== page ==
• Right to Correct Information: You may ask that we make corrections to any information we hold, if you believe such correction to be necessary.
    • Right to Restrict Our Processing or Erasure of Information: You also have the right in certain circumstances to ask us to restrict processing of your personal information or to erase your personal information. Where you have consented to our use of your personal information, you can withdraw your consent at any time.

You can make a request to exercise any of these rights by emailing us at privacy@jdsupra.com or by writing to us at:

Privacy Officer
JD Supra, LLC
10 Liberty Ship Way, Suite 300
Sausalito, California 94965

You can also manage your profile and subscriptions through our Privacy Center under the "My Account" dashboard.

We will make all practical efforts to respect your wishes. There may be times, however, where we are not able to fulfill your request, for example, if applicable law prohibits our compliance. Please note that JD Supra does not use "automatic decision making" or "profiling" as those terms are defined in the GDPR.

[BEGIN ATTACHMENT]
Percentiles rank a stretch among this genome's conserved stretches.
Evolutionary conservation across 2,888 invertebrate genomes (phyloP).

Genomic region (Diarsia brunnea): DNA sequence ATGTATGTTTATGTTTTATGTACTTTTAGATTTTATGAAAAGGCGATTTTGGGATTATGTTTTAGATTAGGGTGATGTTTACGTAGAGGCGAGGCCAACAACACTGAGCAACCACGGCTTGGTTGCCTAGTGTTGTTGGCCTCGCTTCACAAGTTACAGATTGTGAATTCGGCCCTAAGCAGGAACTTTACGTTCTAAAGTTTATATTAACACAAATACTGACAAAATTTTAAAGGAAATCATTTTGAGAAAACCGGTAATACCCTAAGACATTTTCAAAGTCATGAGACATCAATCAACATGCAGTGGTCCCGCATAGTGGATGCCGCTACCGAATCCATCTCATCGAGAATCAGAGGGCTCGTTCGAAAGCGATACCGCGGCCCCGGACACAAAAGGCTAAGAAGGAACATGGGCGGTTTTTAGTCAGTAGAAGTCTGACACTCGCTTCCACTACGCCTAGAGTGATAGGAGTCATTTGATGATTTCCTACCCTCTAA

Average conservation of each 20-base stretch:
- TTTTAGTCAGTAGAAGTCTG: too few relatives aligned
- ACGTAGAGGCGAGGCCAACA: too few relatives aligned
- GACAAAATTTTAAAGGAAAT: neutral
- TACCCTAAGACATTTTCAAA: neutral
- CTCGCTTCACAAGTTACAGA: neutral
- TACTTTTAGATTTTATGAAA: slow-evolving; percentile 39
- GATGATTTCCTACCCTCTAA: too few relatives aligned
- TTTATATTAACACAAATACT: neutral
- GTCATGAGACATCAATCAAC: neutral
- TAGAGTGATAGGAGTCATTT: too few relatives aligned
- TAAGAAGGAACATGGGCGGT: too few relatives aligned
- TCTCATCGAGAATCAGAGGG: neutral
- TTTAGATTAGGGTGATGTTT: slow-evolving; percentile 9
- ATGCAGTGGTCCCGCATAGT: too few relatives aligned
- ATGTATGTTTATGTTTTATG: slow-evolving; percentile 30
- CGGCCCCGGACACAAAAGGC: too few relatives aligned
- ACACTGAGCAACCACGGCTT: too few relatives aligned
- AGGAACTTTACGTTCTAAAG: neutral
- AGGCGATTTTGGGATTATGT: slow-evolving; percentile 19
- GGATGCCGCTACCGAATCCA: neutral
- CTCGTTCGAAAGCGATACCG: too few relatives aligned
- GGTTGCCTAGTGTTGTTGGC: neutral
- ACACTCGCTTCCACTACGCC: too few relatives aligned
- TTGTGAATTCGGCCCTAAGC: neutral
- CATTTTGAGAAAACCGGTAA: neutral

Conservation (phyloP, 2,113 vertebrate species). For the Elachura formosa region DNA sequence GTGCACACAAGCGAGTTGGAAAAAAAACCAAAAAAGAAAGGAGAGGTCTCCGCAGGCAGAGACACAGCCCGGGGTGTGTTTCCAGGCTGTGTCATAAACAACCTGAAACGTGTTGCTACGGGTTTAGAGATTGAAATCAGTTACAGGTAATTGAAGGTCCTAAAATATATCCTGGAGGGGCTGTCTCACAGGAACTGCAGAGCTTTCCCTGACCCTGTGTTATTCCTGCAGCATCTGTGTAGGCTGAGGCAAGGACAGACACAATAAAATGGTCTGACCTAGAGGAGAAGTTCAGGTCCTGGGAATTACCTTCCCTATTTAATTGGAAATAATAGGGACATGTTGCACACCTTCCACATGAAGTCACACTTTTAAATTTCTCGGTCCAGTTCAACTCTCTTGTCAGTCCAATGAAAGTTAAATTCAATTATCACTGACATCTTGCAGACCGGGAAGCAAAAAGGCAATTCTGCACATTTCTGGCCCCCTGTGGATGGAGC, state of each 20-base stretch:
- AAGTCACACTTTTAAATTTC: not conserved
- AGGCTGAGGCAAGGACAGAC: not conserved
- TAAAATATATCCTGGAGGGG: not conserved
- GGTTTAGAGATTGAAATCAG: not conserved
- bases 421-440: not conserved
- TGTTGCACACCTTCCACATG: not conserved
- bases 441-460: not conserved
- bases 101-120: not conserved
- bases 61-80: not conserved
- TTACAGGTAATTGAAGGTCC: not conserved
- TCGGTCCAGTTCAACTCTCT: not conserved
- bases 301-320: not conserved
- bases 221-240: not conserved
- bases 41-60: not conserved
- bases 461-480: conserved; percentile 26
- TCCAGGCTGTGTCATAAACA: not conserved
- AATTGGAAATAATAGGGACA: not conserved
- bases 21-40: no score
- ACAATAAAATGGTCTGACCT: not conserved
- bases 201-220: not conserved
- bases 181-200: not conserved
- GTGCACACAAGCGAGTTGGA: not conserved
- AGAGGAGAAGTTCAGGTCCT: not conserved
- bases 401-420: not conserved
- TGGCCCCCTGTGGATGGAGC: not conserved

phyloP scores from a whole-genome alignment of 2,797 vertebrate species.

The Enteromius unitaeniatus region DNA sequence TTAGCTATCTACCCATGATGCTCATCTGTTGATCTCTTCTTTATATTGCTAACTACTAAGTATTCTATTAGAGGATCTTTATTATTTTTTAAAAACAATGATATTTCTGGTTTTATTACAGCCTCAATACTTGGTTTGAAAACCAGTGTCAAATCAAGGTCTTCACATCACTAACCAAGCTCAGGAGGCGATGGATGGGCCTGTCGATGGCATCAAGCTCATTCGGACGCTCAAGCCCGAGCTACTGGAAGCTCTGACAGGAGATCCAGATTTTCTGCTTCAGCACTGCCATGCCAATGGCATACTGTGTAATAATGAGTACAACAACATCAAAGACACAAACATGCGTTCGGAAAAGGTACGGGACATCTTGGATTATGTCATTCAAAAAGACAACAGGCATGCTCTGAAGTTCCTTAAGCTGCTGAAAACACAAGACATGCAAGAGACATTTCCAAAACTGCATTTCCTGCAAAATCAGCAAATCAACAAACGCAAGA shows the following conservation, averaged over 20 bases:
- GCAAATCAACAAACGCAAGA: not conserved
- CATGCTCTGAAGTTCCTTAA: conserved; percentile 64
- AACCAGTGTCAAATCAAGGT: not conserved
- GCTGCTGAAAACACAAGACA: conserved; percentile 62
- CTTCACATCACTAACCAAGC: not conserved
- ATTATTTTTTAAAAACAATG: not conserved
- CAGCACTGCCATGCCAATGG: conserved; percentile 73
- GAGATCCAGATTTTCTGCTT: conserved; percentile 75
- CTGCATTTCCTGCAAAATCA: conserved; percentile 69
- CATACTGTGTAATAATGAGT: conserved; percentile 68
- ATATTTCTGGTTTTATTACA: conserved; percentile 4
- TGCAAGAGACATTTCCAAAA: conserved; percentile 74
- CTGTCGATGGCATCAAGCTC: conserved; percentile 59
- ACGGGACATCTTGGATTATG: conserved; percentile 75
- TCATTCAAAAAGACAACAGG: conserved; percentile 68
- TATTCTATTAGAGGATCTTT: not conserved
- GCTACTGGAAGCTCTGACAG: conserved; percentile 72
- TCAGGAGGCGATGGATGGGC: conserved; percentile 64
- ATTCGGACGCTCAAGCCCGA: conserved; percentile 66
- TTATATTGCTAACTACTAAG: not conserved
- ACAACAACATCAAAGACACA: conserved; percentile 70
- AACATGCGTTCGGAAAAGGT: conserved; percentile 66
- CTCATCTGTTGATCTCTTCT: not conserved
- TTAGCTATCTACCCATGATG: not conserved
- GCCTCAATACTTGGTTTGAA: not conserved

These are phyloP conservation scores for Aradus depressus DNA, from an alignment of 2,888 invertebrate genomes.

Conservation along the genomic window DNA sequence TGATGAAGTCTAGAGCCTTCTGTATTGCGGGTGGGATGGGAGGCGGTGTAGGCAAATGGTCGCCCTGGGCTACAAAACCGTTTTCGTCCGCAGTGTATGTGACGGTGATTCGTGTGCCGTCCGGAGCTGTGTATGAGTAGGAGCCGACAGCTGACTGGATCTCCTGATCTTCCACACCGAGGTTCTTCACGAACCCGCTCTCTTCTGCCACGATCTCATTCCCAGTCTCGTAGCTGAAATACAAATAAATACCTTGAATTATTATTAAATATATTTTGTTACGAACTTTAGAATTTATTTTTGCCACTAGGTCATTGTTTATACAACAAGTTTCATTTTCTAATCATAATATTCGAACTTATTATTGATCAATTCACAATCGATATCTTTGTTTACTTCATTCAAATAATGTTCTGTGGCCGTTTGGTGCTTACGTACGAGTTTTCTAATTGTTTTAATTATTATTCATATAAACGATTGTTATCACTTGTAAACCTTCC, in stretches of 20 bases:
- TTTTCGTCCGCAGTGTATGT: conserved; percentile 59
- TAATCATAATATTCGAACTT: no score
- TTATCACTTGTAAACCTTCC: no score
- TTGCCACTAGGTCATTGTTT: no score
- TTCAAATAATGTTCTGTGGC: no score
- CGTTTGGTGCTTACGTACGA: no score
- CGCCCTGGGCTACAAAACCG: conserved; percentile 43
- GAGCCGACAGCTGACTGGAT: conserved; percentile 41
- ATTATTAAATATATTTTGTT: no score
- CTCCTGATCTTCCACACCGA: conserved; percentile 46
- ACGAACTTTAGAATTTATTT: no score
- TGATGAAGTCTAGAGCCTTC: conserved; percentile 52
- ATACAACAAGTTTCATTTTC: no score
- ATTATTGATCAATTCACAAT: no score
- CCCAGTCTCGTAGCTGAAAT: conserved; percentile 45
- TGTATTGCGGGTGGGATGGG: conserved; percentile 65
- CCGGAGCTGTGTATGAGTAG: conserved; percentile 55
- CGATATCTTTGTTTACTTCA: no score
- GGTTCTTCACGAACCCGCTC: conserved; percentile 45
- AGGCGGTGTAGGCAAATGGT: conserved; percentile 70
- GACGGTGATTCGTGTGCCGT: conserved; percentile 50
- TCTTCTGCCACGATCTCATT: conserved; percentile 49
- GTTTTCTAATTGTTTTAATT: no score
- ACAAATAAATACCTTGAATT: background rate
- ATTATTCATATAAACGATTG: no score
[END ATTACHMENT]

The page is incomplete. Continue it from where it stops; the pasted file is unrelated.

• Timeframe for retaining your personal information: We will retain your personal information in a form that identifies you only for as long as it serves the purpose(s) for which it was initially collected as stated in this Privacy Policy, or subsequently authorized. We may continue processing your personal information for longer periods, but only for the time and to the extent such processing reasonably serves the purposes of archiving in the public interest, journalism, literature and art, scientific or historical research and statistical analysis, and subject to the protection of this Privacy Policy. For example, if you are an author, your personal information may continue to be published in connection with your article indefinitely. When we have no ongoing legitimate business need to process your personal information, we will either delete or anonymize it, or, if this is not possible (for example, because your personal information has been stored in backup archives), then we will securely store your personal information and isolate it from any further processing until deletion is possible.